The Post-2015 Story So Far
This post is adapted from What Happens Now? Time to deliver the post-2015 development agenda, by Alex Evans and David Steven. The report serves as a guide for all those interested in the post-2015 debate. Previous posts proposed guiding principles and a tactical playbook for delivering the post-2015 agenda. For more detailed information and complete citations, please see the full report here.
While informal discussions of a successor framework to the MDGs have been underway for at least five years, debate began in earnest at the Rio summit on sustainable development in 2012, which identified the need for a set of new Sustainable Development Goals (SDGs) that would address the social, economic, and environmental dimensions of sustainable development in a balanced way. These goals were to be: “Action oriented, concise and easy to communicate, limited in number, aspirational, global in nature and universally applicable to all countries.”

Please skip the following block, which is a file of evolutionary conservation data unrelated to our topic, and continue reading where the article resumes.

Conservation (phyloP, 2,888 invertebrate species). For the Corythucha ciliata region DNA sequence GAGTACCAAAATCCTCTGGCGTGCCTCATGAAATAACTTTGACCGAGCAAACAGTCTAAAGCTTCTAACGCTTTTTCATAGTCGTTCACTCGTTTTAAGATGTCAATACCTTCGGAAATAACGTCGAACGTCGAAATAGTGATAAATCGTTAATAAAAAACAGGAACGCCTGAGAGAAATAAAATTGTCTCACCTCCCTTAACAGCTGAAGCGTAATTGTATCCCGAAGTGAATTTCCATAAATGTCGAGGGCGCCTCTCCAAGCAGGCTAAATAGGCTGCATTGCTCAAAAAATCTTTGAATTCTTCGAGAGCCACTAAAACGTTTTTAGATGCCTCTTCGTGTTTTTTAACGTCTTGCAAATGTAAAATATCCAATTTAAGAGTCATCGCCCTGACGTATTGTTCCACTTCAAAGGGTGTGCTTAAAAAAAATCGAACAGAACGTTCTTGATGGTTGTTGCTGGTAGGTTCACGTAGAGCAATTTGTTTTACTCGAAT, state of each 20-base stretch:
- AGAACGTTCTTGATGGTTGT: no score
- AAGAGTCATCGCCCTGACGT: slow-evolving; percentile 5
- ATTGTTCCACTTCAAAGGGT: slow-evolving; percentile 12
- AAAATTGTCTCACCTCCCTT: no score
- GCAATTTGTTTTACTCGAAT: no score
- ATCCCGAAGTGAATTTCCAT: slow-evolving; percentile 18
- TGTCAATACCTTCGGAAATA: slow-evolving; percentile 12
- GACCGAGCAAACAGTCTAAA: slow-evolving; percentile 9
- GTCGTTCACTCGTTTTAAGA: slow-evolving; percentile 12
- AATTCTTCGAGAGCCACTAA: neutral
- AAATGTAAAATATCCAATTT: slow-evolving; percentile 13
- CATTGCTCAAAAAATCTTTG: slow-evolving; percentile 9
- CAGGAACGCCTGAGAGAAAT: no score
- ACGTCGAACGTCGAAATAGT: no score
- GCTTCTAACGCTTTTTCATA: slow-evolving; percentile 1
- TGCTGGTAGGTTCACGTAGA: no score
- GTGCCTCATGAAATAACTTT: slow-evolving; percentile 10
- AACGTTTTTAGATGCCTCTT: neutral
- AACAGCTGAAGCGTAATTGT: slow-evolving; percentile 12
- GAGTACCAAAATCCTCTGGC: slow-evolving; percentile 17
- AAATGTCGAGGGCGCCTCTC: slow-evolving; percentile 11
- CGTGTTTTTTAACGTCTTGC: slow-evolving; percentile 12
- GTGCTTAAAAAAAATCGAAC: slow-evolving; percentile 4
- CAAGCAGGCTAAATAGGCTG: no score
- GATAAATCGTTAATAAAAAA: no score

In the lead-up to the summit, the UN Secretary-General had proposed asking a small group of “eminent persons” to develop a blueprint for the new development agenda. However, this elicited strong pushback from governments – and in particular from the G77 – who were determined that UN member states, not the Secretary-General, should be in the driving seat through a formal intergovernmental process.
The result was two parallel initiatives. Member states used the Rio outcome document to launch an ‘Open Working Group’ to prepare a proposal for the SDGs, while the Secretary-General convened a High-level Panel with the Presidents of Indonesia and Liberia, and the Prime Minister of the United Kingdom, as co-chairs.
In May 2013, the Panel reported first, even as governments were still wrangling over which countries should be represented on the Open Working Group. Despite its cumbersome name – A New Global Partnership: Eradicate Poverty And Transform Economies Through Sustainable Development – the report was well received.